Love between a mortal and faerie was never an easy path to take. Swan maidens could love a mortal, but only if the mortal hid their feather cloaks from them. Lamias craved the love mortal men, but equal craved the flesh of their children. Tales abound that if a mortal man ever struck his fairy bride she would leave him forever; maybe good advice for mortal brides as well!

Chapter Four: The Heart's Far-Carrying Call

Though not all tales ended bad, but all had a common theme; the road to true love is a hard one. We saw that in Lore of Love as well. Such is the next tale.

Trials of a Charmed Passion 

Sir Launfal was a knight in King Arthur's court. By chance, one night, he spied a fairy lady of such beauty that all thoughts of mortal women left him. She also saw him and would visit him whenever he wished for her by name, Tryamour. The Queen, though, became jealous and asked him who it was that had given him so much happiness. He then insulted his Queen by saying she was not as beautiful as the fairy lady's lowest handmaiden. An insult, of course, and one that nearly got him burnt at the stake. But Tryamour comes to the court, and all agree that there is no way that Sir Launfal is lying or insulting. They ride off together, leaving the mortal world.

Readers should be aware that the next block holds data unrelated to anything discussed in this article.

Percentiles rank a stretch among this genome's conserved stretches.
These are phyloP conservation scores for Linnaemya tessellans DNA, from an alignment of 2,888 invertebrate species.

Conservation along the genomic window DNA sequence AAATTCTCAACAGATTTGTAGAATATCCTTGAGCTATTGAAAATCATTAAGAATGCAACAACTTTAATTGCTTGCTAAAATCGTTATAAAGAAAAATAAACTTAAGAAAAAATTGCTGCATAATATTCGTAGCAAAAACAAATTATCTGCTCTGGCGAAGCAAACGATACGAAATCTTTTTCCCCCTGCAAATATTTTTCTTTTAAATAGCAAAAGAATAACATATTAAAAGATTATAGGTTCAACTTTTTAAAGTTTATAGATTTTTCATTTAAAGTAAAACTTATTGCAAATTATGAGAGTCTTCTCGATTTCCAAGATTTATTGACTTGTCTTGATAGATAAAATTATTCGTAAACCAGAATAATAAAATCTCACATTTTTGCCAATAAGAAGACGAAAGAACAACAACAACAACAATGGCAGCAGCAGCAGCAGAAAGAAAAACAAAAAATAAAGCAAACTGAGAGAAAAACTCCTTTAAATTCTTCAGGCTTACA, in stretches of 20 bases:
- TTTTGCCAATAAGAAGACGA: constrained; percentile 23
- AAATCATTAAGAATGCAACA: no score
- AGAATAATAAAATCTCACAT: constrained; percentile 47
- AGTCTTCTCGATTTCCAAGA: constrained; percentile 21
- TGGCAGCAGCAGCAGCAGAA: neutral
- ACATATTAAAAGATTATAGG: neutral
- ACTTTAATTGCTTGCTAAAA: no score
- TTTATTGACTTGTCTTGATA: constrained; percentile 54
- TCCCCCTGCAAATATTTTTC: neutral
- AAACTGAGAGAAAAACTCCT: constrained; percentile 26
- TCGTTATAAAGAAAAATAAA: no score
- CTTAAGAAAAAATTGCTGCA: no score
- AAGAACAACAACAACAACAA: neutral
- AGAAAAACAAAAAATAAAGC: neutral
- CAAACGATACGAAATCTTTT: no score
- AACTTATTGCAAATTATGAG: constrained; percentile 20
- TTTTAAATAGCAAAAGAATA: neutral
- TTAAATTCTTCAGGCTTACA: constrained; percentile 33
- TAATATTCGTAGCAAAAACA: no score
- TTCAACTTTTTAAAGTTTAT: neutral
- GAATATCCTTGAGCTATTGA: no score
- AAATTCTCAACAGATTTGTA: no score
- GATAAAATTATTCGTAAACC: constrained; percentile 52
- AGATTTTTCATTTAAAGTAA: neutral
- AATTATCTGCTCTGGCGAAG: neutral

Again, like Wizards and Witches, the theme here is that once there was magic in the old world, but now it is gone. Though that theme is less overt here and more of a given. Faeries, creatures of magic, were once part of this world and now they are not.

Again the stories tend to bleed into each other and there is the feeling of half being told a story and half reading a factual account of things that had happened. The effect is an engrossing one. 

It reflects what I have felt games like D&D have been missing. While yes, there is a Feywilde and lands of Faerie in many versions of the game, there is no real magic to them, if you know what I mean. There is nothing about them that brings them to life. There are few, if any, Faerie Lords and Ladies, and no reasons for them to do what they do. This is a book I'll come back to for more ideas and certainly more names and ways to use them.

Next time: Here there be Dragons! (for real this time)


JB said...

For better or worse, D&D just isn't suitable for the traditional fairy tale story. It just...isn't.

And I've tried, man. I have. But you pretty much have to rewrite the rules to adjust the focus. And if you're going to do that, you might as, write a new game?

Really appreciate your write-up of this book, though. And fairy stories really are incredibly inspirational. Personally, I love them a lot. They're just better suited to reading than game-able content.

Timothy S. Brannan said...

There are a few that would work well, but they have not really tried I think.
For example I have used the Callieach for years.